It's an American tradition that museums and libraries are built to celebrate past presidents, even while they're still alive. We hear about the inside, the outside, the intended meaning and the historical significance of the George W. Bush Presidential Center in Dallas. Also, Congress scrambles to end air traffic furloughs, and Hollywood's troubles in China.
FROM THIS EPISODE
With most members on their way to the airport for a week-long recess, the House today joined the Senate with a vote to end the furloughs of air-traffic controllers. Iowa Republican Tom Latham stated, "We are taking this action to end the administration's political games that threaten our passengers' rights and their safety." The vote was 361 to 41, but Democratic whip Steny Hoyer said it didn't go far enough. "Instead of dressing this serious wound with a small band-aid, let's get to work on a real solution." Lori Montgomery reports on economic policy for the Washington Post.
America's 43rd President now has the country's 13th presidential library. The George W. Bush Presidential Center houses the bullhorn from Ground Zero, the pistol from Saddam Hussein's spider hole and a statue of two favorite dogs. How much is there on missing weapons of mass destruction or Wall Street bailouts? Do Dick Cheney, Donald Rumsfeld or Karl Rove get much attention? Every president since FDR has a similar mix of historical fact and self-serving propaganda assembled on his behalf. We look at the contents, the architecture and the symbolism of Bush's Center in Dallas and at the role of presidential libraries in our political life.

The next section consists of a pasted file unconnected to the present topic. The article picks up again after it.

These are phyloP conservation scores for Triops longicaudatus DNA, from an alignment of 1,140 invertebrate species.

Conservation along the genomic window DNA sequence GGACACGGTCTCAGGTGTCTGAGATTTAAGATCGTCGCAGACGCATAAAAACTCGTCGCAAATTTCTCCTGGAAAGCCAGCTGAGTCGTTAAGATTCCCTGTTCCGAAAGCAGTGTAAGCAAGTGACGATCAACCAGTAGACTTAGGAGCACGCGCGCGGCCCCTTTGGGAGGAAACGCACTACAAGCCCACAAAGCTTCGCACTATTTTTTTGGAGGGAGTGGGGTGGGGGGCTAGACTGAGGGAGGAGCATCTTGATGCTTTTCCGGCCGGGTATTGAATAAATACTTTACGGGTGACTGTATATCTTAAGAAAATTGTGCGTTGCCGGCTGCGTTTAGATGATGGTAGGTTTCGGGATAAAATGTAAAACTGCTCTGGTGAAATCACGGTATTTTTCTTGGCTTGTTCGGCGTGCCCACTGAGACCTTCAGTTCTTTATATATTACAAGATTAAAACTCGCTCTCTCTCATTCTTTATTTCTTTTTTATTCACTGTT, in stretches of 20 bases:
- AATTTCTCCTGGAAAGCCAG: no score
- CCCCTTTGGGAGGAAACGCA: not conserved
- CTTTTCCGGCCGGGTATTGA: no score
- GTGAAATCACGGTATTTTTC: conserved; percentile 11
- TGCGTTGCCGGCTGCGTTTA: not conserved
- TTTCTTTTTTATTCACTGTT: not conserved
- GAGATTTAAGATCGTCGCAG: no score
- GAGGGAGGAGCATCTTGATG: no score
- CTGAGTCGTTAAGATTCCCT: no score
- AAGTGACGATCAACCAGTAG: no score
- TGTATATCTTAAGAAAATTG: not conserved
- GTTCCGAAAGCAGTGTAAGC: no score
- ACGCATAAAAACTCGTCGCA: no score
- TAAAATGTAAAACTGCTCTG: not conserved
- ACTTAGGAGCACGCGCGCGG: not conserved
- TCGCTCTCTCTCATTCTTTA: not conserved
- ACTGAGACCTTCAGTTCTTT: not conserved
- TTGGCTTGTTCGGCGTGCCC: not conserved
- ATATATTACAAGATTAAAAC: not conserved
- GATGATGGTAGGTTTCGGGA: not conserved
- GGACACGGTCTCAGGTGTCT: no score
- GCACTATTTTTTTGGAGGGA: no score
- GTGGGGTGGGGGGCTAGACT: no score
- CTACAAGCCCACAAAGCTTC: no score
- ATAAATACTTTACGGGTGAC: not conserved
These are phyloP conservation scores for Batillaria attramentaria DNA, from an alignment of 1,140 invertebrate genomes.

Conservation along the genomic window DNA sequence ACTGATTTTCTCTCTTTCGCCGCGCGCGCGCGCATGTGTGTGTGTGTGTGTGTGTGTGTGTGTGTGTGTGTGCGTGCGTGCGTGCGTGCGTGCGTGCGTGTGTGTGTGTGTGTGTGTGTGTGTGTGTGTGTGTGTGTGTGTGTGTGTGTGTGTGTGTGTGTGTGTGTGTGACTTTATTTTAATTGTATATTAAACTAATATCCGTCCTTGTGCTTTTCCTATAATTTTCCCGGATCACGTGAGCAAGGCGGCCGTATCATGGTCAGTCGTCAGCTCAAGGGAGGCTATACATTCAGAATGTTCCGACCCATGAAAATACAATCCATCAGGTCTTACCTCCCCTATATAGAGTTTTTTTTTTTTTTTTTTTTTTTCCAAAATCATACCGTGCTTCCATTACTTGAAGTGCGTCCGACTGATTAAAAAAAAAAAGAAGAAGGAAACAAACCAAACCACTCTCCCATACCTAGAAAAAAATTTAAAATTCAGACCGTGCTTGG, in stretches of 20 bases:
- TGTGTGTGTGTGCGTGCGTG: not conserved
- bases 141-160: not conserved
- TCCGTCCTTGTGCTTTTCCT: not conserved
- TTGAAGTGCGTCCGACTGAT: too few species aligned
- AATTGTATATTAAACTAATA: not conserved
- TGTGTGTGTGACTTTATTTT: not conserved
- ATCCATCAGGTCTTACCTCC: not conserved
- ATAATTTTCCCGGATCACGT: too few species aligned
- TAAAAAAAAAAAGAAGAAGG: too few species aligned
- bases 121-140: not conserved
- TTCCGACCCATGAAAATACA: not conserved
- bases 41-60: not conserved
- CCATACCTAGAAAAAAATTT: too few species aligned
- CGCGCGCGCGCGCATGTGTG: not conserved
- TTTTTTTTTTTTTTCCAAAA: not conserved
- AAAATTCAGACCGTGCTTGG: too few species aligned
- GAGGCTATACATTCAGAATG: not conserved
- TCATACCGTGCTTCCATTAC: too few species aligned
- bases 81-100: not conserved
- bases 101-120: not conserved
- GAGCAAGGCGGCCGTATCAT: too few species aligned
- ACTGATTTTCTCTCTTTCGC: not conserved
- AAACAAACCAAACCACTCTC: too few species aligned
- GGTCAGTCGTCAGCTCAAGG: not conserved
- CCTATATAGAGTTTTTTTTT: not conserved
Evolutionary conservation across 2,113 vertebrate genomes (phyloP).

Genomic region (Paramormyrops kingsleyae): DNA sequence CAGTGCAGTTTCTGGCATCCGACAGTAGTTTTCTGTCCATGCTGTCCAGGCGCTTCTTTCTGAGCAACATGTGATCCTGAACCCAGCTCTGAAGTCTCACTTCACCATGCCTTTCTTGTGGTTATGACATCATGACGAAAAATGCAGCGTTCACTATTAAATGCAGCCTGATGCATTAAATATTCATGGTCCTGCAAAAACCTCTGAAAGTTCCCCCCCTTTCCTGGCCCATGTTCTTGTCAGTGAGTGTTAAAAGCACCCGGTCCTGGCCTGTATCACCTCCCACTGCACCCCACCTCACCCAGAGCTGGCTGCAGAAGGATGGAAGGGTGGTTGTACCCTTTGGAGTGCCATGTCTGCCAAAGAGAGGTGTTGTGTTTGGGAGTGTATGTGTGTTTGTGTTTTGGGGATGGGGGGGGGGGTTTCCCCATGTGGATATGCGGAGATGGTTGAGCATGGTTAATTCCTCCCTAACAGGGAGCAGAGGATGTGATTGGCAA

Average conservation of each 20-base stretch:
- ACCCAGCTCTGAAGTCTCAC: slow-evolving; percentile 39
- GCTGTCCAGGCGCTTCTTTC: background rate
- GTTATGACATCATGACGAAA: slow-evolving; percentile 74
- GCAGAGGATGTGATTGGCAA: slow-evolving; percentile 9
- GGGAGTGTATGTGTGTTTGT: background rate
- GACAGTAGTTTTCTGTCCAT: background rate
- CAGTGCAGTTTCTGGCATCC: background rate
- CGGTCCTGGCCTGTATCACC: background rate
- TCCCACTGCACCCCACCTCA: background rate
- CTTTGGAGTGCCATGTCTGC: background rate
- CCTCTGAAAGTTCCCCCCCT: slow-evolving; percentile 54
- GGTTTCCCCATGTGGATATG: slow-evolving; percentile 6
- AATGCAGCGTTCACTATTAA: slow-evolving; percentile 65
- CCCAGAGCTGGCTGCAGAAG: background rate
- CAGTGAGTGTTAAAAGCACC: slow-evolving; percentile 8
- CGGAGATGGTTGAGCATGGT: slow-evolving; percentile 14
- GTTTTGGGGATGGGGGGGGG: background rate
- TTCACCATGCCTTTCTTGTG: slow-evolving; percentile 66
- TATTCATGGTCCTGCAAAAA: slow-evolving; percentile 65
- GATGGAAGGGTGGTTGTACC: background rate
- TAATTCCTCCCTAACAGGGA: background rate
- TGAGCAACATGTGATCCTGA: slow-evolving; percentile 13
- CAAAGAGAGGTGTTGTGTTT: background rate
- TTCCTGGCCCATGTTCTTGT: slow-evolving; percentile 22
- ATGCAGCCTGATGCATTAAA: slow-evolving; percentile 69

Wayne Slater, journalist and author (@WayneSlater)
Christopher Hawthorne, incoming chief design officer for LA City Hall; Los Angeles Times (@hawthorneLAT)
Benjamin Hufbauer, University of Louisville (@uofl)
Gary Langer, Langer Research Associates and ABC News (@garylanger)
Jon Ward, Huffington Post (@jonward11)
Quentin Tarantino's latest film, Django Unchained, was suddenly pulled two weeks ago, after it had started to run in Chinese theaters for the first time. It was a stunning surprise, but not the first for Hollywood in China. With a billion consumers, China's a potential pot of gold for every industry, including Hollywood. But the search for financing, partnerships and potential viewers has been full of obstacles. The big question is, what does China really want? Kim Masters is editor at large of the Hollywood Reporter and host of The Business on KCRW.
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